Solving Systems of Equations by Substitution
Example
A dependent system solved by substitution
Solve by substitution:
2x + 3y 
= 5 + x + 4y 
y 
= x  5 
Solution
Substitute y = x  5 into the first equation:
2x + 3(x  5) 
= 5 + x + 4(x  5) 
2x + 3x  15 
= 5 + x + 4x  20 
5x  15 
= 5x  15 
Because the last equation is an identity, any ordered pair that satisfies y = x
 5 will also satisfy 2x + 3y = 5 + x + 4y. The equations of this system are dependent.
The solution set to the system is the set of all points that satisfy y = x  5. We
write the solution set in set notation as
{(x, y)  y = x  5}.
We can verify this result by writing 2x + 3y = 5 + x + 4y in slopeintercept form:
2x + 3y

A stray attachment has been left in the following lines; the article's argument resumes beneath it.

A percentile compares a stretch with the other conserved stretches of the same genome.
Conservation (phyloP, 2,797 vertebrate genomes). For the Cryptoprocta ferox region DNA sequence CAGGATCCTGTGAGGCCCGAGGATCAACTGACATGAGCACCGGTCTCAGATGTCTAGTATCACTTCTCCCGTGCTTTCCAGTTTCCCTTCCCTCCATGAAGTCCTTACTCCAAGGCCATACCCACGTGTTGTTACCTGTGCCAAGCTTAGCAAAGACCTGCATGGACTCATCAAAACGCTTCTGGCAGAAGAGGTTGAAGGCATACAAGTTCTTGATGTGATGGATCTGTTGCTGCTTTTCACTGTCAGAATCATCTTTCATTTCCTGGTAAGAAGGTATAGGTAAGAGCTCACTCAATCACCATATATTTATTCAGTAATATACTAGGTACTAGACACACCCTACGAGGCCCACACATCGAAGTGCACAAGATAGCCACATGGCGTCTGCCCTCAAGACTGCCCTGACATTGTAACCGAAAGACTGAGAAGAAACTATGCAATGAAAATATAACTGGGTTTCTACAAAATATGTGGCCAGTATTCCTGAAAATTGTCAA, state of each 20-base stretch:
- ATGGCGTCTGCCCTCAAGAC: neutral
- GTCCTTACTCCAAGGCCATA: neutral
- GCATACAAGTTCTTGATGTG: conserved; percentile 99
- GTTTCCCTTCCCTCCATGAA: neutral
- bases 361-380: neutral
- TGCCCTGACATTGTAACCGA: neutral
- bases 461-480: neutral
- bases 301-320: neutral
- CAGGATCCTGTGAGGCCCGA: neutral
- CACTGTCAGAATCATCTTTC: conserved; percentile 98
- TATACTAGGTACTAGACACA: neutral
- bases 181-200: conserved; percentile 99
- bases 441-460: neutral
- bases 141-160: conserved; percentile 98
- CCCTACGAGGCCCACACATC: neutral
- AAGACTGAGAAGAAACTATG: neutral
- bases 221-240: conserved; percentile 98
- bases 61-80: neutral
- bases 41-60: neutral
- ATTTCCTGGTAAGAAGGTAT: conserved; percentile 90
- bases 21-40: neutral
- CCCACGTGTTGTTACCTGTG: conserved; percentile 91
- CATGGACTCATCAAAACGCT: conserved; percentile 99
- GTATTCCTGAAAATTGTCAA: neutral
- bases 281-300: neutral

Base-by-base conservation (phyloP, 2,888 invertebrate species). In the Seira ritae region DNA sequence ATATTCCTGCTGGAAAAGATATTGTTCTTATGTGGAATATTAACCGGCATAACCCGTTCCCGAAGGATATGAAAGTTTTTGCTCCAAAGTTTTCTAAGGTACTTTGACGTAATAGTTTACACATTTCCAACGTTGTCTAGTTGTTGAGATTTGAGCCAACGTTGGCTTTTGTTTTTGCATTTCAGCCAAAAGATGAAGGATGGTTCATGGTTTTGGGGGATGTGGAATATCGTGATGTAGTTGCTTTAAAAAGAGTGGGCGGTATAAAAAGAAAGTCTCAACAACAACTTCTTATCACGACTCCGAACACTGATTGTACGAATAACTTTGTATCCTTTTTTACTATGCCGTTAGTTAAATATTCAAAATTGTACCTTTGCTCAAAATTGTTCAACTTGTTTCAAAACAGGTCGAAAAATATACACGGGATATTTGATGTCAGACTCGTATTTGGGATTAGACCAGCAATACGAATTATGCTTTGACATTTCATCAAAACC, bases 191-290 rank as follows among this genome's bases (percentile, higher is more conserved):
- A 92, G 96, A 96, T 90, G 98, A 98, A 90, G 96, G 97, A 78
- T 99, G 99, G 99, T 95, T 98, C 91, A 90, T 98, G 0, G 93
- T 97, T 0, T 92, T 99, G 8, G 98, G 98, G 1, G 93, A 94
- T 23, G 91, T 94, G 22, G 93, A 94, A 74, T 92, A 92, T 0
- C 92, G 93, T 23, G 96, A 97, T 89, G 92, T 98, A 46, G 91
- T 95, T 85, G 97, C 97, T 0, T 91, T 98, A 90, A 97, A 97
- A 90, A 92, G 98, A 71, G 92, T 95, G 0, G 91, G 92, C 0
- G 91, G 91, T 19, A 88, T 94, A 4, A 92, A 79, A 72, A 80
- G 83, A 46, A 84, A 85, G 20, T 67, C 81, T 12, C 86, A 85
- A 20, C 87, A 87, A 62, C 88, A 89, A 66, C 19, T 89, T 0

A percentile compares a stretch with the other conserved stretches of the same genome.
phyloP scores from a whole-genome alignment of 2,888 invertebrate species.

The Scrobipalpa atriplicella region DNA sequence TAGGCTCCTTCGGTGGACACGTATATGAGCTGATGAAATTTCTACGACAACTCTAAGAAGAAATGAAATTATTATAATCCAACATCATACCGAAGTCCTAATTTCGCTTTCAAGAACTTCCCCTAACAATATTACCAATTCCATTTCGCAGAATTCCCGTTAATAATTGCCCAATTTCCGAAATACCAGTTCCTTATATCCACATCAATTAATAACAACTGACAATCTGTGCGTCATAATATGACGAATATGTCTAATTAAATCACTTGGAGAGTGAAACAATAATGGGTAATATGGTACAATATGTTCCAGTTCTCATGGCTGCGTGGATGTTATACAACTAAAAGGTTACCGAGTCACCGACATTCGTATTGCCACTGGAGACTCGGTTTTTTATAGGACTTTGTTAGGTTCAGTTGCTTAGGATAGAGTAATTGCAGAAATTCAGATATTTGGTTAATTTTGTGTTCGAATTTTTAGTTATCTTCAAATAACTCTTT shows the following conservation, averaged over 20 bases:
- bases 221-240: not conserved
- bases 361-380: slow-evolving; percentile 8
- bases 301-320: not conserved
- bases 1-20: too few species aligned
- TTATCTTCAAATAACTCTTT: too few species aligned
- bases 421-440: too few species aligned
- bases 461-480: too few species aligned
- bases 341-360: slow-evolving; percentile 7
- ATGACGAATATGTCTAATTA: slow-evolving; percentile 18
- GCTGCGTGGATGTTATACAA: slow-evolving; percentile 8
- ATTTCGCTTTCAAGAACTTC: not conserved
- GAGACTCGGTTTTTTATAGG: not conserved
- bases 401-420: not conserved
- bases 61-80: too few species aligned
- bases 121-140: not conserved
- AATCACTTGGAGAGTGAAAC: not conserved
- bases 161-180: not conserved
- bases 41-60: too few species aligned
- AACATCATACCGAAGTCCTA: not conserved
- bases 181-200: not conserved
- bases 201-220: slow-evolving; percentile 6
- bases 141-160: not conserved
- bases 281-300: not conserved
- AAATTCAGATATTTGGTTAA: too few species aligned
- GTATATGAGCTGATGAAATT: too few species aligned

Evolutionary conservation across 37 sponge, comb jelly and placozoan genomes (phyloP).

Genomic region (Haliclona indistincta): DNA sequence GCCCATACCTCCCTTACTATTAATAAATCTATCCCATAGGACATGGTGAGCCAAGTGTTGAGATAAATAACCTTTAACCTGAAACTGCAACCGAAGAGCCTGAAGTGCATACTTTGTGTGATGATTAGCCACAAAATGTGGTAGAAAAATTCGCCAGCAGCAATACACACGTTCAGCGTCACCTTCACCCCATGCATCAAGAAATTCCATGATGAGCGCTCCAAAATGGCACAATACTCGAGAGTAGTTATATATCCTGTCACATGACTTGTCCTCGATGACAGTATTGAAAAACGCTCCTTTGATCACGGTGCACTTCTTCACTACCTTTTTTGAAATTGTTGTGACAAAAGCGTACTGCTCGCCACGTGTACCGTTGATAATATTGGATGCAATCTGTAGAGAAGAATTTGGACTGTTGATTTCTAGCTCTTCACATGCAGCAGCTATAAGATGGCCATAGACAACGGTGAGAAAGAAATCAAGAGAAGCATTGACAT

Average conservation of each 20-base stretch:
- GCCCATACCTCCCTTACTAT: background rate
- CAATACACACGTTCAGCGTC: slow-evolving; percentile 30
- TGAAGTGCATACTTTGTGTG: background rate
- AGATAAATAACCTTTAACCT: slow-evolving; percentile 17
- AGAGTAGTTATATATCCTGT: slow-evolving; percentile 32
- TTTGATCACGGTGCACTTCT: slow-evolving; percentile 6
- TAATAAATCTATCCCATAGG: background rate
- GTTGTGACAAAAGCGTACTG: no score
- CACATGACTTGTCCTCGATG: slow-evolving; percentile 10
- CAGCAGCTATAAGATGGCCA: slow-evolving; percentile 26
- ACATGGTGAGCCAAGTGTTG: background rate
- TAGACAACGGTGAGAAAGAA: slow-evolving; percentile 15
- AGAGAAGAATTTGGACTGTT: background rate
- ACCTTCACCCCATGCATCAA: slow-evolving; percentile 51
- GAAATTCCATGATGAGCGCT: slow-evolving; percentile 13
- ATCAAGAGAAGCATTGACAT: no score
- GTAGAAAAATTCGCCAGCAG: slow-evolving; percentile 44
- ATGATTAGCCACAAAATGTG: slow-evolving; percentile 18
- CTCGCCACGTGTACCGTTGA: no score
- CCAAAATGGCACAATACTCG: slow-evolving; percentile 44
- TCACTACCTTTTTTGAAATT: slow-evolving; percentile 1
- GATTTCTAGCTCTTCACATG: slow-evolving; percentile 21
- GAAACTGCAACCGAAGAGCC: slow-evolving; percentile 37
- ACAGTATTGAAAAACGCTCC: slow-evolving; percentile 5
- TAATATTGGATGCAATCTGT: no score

= 5 + x + 4y 
3y 
= x + 5 + 4y 
y 
= x + 5 
y 
= x  5 
Because this slopeintercept form is identical to the slopeintercept form of the
other equation, they are two equations that look different for the same straight
line.
Heplful Hint
The purpose of this Example is to
show what happens when a
dependent system is solved
by substitution. If we had
first written the first equation
in slopeintercept form, we
would have known that
the equations are dependent
and would not have done
substitution.
If a system is dependent, then an identity will result after the substitution. If the
system is inconsistent, then an inconsistent equation will result after the substitution.
The strategy for solving an independent system by substitution can be summarized
as follows.
The Substitution Method
1. Solve one of the equations for one variable in terms of the other.
2. Substitute into the other equation to get an equation in one variable.
3. Solve for the remaining variable (if possible).
4. Insert the value just found into one of the original equations to find the value
of the other variable.
5. Check the two values in both equations.